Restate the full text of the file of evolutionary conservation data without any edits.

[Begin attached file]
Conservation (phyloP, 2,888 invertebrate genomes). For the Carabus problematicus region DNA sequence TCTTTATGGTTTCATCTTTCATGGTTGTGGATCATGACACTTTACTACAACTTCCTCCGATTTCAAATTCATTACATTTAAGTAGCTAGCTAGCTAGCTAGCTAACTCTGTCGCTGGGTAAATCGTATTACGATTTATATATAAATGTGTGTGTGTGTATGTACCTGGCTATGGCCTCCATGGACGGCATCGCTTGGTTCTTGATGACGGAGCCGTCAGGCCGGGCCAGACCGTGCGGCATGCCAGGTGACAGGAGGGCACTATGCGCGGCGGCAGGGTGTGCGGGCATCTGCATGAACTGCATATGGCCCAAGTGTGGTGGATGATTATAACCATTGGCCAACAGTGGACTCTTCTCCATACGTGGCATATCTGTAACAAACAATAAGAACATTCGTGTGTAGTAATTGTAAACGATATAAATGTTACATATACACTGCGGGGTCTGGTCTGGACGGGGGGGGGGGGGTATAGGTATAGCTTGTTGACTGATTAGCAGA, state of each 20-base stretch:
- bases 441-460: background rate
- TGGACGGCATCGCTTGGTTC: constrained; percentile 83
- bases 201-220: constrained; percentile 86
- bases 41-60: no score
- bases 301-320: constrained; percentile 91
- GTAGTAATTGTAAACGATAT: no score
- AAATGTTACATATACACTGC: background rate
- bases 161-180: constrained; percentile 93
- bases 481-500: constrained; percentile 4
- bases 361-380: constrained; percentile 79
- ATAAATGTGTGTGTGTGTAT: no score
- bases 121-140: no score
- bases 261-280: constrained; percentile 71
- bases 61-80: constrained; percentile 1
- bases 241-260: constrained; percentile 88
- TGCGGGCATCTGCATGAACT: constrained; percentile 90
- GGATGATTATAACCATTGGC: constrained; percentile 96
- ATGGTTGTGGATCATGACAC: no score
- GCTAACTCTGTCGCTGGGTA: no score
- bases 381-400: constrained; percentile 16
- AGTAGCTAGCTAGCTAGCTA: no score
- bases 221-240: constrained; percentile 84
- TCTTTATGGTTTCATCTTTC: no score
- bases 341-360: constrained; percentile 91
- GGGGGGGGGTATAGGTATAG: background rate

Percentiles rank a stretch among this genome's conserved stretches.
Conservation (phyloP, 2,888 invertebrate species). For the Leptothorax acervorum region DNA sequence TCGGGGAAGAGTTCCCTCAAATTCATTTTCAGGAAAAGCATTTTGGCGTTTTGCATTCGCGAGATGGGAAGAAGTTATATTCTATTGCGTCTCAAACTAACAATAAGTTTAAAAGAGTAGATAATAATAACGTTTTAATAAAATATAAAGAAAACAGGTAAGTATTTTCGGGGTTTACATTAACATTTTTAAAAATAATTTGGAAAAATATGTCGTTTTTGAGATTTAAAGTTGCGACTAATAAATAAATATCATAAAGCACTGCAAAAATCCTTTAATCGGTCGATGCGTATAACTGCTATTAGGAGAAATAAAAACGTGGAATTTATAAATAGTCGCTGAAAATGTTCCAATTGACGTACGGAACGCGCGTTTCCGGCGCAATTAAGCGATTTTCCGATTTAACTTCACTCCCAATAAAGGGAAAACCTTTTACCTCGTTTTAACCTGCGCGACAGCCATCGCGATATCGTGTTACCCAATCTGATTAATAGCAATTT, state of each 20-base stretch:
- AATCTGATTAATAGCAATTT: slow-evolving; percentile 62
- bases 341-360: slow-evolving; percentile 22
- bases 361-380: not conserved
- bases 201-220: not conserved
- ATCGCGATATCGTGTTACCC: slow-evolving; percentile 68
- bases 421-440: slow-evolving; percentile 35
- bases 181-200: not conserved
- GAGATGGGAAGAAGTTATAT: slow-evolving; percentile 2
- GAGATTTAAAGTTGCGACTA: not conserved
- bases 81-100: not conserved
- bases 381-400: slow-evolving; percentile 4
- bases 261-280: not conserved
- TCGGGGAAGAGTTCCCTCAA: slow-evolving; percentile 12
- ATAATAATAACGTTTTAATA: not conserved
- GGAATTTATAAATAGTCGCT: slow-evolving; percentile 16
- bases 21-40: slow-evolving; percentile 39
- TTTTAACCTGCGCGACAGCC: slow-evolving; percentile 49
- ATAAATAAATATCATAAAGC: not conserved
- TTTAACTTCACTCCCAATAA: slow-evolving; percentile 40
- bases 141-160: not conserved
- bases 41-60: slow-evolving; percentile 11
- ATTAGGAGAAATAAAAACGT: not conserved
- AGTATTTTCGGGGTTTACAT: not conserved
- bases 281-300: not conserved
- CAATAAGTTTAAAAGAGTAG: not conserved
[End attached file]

Conservation (phyloP, 2,888 invertebrate genomes). For the Carabus problematicus region DNA sequence TCTTTATGGTTTCATCTTTCATGGTTGTGGATCATGACACTTTACTACAACTTCCTCCGATTTCAAATTCATTACATTTAAGTAGCTAGCTAGCTAGCTAGCTAACTCTGTCGCTGGGTAAATCGTATTACGATTTATATATAAATGTGTGTGTGTGTATGTACCTGGCTATGGCCTCCATGGACGGCATCGCTTGGTTCTTGATGACGGAGCCGTCAGGCCGGGCCAGACCGTGCGGCATGCCAGGTGACAGGAGGGCACTATGCGCGGCGGCAGGGTGTGCGGGCATCTGCATGAACTGCATATGGCCCAAGTGTGGTGGATGATTATAACCATTGGCCAACAGTGGACTCTTCTCCATACGTGGCATATCTGTAACAAACAATAAGAACATTCGTGTGTAGTAATTGTAAACGATATAAATGTTACATATACACTGCGGGGTCTGGTCTGGACGGGGGGGGGGGGGTATAGGTATAGCTTGTTGACTGATTAGCAGA, state of each 20-base stretch:
- bases 441-460: background rate
- TGGACGGCATCGCTTGGTTC: constrained; percentile 83
- bases 201-220: constrained; percentile 86
- bases 41-60: no score
- bases 301-320: constrained; percentile 91
- GTAGTAATTGTAAACGATAT: no score
- AAATGTTACATATACACTGC: background rate
- bases 161-180: constrained; percentile 93
- bases 481-500: constrained; percentile 4
- bases 361-380: constrained; percentile 79
- ATAAATGTGTGTGTGTGTAT: no score
- bases 121-140: no score
- bases 261-280: constrained; percentile 71
- bases 61-80: constrained; percentile 1
- bases 241-260: constrained; percentile 88
- TGCGGGCATCTGCATGAACT: constrained; percentile 90
- GGATGATTATAACCATTGGC: constrained; percentile 96
- ATGGTTGTGGATCATGACAC: no score
- GCTAACTCTGTCGCTGGGTA: no score
- bases 381-400: constrained; percentile 16
- AGTAGCTAGCTAGCTAGCTA: no score
- bases 221-240: constrained; percentile 84
- TCTTTATGGTTTCATCTTTC: no score
- bases 341-360: constrained; percentile 91
- GGGGGGGGGTATAGGTATAG: background rate

Percentiles rank a stretch among this genome's conserved stretches.
Conservation (phyloP, 2,888 invertebrate species). For the Leptothorax acervorum region DNA sequence TCGGGGAAGAGTTCCCTCAAATTCATTTTCAGGAAAAGCATTTTGGCGTTTTGCATTCGCGAGATGGGAAGAAGTTATATTCTATTGCGTCTCAAACTAACAATAAGTTTAAAAGAGTAGATAATAATAACGTTTTAATAAAATATAAAGAAAACAGGTAAGTATTTTCGGGGTTTACATTAACATTTTTAAAAATAATTTGGAAAAATATGTCGTTTTTGAGATTTAAAGTTGCGACTAATAAATAAATATCATAAAGCACTGCAAAAATCCTTTAATCGGTCGATGCGTATAACTGCTATTAGGAGAAATAAAAACGTGGAATTTATAAATAGTCGCTGAAAATGTTCCAATTGACGTACGGAACGCGCGTTTCCGGCGCAATTAAGCGATTTTCCGATTTAACTTCACTCCCAATAAAGGGAAAACCTTTTACCTCGTTTTAACCTGCGCGACAGCCATCGCGATATCGTGTTACCCAATCTGATTAATAGCAATTT, state of each 20-base stretch:
- AATCTGATTAATAGCAATTT: slow-evolving; percentile 62
- bases 341-360: slow-evolving; percentile 22
- bases 361-380: not conserved
- bases 201-220: not conserved
- ATCGCGATATCGTGTTACCC: slow-evolving; percentile 68
- bases 421-440: slow-evolving; percentile 35
- bases 181-200: not conserved
- GAGATGGGAAGAAGTTATAT: slow-evolving; percentile 2
- GAGATTTAAAGTTGCGACTA: not conserved
- bases 81-100: not conserved
- bases 381-400: slow-evolving; percentile 4
- bases 261-280: not conserved
- TCGGGGAAGAGTTCCCTCAA: slow-evolving; percentile 12
- ATAATAATAACGTTTTAATA: not conserved
- GGAATTTATAAATAGTCGCT: slow-evolving; percentile 16
- bases 21-40: slow-evolving; percentile 39
- TTTTAACCTGCGCGACAGCC: slow-evolving; percentile 49
- ATAAATAAATATCATAAAGC: not conserved
- TTTAACTTCACTCCCAATAA: slow-evolving; percentile 40
- bases 141-160: not conserved
- bases 41-60: slow-evolving; percentile 11
- ATTAGGAGAAATAAAAACGT: not conserved
- AGTATTTTCGGGGTTTACAT: not conserved
- bases 281-300: not conserved
- CAATAAGTTTAAAAGAGTAG: not conserved